Getting a smart speaker with a built-in voice-activated assistant, such as Amazon Echo or Google Home, seem to make users’ home more convenient as they are able to complete an increasing number of tasks. However, they surely raised a lot of privacy concerns and security issues.
Is my smart speaker constantly spying on me? Does it put my privacy at risk? The short answer is definitely a yes. In fact, the device is actively listening to everything you say, waiting for command words, like “Alexa” and “Ok! Google”. As a result, it opens up the possibility of your information being hacked and misused.
What is the risk?
As with many other “smart home” devices, when you take advantage of them, you have to get well-prepared to bear the risk. For example, if you buy a baby monitor with default password known well by hackers. Countless people ignore the instructions to change the passwords and simply leave the default settings, potentially letting malicious people to have access to their homes.
This is dangerous in following ways: as hackers are able to use the default passwords to link with your smart devices, your recorded conversation and activities might be abused by them. Moreover, hackers can even take over the control of your home, allowing criminals to know when is safe to burglarize your house.
In general, your smart speaker only keeps track of what you say after you activate it with the key words. Users can log into Amazon and see the recordings and rename the hot words.
Find all Alexa recordings:
- Go to Amazon Devices
- Select your Echo
- Select Manage Recordings
- (Delete all of your recordings)
Change Alexa’s name:
- Go to alexa.amazon.com
- Select Settings
- Select a device if you have more than one.
- Click Wake Word
- Click to open the drop-down menu and select either Amazon or Echo
- Save your changes
- (Require a speakable confirmation code before authorizing purchases)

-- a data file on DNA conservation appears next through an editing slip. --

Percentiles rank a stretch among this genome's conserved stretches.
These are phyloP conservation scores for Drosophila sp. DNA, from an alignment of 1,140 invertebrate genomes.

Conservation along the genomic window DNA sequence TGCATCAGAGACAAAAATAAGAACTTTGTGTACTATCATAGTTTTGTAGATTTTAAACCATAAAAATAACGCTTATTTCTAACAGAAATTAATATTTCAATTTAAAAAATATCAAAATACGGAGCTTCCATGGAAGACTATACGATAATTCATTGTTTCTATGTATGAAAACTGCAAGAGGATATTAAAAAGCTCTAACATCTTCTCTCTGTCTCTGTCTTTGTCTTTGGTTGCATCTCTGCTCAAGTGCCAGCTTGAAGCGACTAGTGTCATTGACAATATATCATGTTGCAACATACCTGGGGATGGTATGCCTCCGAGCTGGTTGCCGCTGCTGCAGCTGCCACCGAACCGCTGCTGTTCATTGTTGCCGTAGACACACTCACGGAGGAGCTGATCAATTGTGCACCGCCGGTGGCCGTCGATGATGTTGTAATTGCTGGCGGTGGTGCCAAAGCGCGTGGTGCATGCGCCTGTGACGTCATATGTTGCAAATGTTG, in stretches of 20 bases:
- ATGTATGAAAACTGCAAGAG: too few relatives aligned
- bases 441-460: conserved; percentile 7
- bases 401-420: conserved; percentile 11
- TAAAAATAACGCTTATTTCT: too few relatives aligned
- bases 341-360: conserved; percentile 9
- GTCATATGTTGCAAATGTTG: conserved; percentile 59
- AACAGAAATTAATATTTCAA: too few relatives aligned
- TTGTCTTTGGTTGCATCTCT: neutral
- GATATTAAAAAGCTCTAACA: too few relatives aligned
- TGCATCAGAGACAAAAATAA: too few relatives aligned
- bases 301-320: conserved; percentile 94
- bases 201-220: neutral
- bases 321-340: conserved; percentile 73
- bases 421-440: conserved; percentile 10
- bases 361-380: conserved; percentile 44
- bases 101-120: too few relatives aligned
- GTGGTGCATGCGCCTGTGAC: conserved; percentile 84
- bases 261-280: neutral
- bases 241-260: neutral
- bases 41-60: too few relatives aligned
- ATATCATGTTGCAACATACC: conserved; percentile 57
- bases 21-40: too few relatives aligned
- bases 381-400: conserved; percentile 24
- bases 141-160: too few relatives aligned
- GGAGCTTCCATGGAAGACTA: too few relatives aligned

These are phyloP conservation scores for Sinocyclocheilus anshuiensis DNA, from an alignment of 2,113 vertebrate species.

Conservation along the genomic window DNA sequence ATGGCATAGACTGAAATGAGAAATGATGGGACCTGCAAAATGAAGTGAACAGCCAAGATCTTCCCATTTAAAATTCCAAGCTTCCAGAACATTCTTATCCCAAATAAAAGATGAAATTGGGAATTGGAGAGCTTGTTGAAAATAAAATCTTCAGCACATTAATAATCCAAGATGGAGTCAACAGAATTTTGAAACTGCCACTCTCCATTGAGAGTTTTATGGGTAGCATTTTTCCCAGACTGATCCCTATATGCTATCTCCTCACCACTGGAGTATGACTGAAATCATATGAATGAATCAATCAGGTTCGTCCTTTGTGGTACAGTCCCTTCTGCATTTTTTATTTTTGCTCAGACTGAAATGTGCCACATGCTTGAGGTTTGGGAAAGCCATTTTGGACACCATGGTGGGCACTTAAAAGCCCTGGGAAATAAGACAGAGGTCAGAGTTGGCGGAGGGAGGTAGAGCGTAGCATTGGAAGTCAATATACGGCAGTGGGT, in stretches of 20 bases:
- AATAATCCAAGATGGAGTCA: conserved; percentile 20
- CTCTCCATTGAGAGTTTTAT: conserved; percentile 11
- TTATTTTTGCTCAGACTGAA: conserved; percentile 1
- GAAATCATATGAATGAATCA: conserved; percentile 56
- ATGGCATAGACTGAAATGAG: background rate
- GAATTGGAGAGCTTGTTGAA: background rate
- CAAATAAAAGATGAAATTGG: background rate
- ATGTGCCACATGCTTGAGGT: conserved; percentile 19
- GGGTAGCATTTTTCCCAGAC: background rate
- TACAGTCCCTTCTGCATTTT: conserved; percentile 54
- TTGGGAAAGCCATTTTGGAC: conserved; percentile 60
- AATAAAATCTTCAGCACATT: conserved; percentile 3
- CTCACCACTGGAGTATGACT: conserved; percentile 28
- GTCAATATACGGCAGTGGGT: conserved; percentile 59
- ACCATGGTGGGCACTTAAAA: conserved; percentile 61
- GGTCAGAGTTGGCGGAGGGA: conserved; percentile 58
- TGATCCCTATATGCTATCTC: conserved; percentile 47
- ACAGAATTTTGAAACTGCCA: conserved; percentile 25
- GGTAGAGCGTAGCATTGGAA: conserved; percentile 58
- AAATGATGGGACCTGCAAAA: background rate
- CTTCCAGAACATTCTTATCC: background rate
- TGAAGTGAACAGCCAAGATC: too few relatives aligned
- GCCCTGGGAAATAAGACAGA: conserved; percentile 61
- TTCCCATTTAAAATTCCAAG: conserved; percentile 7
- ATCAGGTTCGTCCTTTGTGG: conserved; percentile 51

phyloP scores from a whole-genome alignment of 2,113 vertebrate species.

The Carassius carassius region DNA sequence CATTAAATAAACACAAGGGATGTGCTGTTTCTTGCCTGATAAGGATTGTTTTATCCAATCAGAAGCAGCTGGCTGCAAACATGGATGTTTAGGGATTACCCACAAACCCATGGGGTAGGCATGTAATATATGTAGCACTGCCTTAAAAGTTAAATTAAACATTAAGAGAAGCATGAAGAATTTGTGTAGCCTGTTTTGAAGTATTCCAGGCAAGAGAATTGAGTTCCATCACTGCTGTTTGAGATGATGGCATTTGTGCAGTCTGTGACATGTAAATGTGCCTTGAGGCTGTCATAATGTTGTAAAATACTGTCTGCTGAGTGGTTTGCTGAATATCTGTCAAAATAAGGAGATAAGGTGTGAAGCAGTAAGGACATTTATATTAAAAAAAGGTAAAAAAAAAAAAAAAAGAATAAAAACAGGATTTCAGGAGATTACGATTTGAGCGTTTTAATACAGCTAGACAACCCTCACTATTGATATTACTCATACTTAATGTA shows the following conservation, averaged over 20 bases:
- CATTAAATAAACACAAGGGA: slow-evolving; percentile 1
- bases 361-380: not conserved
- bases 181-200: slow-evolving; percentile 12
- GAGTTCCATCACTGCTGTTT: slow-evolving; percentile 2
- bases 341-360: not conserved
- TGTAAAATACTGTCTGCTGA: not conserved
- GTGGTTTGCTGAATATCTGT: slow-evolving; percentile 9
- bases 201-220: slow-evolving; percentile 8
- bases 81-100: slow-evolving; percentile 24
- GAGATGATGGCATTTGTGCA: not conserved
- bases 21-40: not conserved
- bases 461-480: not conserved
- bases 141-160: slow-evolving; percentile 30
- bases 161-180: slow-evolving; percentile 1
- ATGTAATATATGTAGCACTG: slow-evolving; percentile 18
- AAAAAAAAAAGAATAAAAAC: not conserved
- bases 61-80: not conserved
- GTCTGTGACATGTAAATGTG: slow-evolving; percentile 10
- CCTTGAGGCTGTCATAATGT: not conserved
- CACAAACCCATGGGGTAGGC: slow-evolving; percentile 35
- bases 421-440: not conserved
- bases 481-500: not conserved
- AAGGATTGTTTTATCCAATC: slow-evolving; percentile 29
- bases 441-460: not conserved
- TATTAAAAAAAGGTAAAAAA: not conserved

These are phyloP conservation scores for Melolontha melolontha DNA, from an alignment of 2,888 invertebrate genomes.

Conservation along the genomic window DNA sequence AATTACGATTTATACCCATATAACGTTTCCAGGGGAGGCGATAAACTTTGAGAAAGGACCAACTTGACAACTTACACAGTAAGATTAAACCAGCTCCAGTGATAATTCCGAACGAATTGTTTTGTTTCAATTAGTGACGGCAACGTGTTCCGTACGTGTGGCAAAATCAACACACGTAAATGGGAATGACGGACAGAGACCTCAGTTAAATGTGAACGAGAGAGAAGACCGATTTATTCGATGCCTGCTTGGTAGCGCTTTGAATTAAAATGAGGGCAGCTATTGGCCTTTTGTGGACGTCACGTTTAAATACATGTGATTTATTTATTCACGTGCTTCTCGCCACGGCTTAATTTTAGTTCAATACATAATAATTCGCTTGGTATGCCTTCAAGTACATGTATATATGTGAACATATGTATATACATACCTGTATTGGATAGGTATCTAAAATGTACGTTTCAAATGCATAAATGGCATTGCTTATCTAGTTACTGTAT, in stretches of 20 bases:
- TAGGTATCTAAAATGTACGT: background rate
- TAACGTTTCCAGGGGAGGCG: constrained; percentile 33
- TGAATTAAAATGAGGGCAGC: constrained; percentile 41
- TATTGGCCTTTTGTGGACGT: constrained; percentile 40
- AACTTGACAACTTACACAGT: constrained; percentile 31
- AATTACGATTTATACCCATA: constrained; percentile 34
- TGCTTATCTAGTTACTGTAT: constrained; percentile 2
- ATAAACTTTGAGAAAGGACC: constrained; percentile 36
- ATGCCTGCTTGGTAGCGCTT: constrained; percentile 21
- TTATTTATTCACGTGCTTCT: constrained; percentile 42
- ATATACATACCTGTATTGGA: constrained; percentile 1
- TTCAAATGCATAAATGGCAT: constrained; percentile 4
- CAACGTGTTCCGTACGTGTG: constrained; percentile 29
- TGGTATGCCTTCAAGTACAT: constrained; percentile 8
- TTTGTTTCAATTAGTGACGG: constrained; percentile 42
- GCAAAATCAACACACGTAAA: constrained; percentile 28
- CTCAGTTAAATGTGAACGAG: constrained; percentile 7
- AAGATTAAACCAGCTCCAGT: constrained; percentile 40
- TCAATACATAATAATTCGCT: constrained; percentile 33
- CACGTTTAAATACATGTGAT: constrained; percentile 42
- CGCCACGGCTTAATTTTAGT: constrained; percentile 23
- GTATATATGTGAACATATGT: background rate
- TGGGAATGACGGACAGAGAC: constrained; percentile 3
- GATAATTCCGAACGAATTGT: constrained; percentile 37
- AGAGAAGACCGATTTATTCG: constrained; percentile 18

*At present, Google Home and Apple HomePod do not allow users to change the “hot word.”
What is the smart speaker protection?
Limit accounts and services you connect to a smart speaker
Turn off voice activation when you need the utmost privacy
When you are not using your virtual assistant, plug its ears. Both the Amazon Echo and Google Home have a microphone button that you can toggle on and off. It is possible for your to instruct Google Home to stop listening by asking “OK Google, turn off the microphone.”
Are muted microphones still listening to me? It is unlikely that this is the case, but since the microphones are controlled by software, there may be some unknown spying capabilities inside the virtual assistants. Unplug the power cord if you’re still worried.
Use a secure wireless network with a secure password
Use a strong password that contains upper and lowercase letters, numbers and special characters. Make sure it’s unique to that device and not used on any other online accounts.
Use two-factor authentication to prevent others from logging in
Two-factor authentication, known as 2FA, is an extra layer of security that requires not only a password and username but also something that only that user has on them. Such as a piece of information only they should know or have immediately to hand.
Using a 2FA process can help to lower the number of cases of identity theft because the criminal would need more than just the users name and password details.
Put attention on your home network security
Make sure you cover security for all IoT devices in your house, which can alert you when some vulnerable activities are harming your smart system, and blocking malicious exploitation attempts. This basic solution can even protect you outside your home, to your phones.
Trend Micro Home Network Security provides protection against cyber-attacks for every internet-connected device in your home – including game consoles, smart TVs, and appliances. Any product that is connected to the Internet now has the potential to be hacked; leading to data and identity theft, financial loss, and privacy invasion.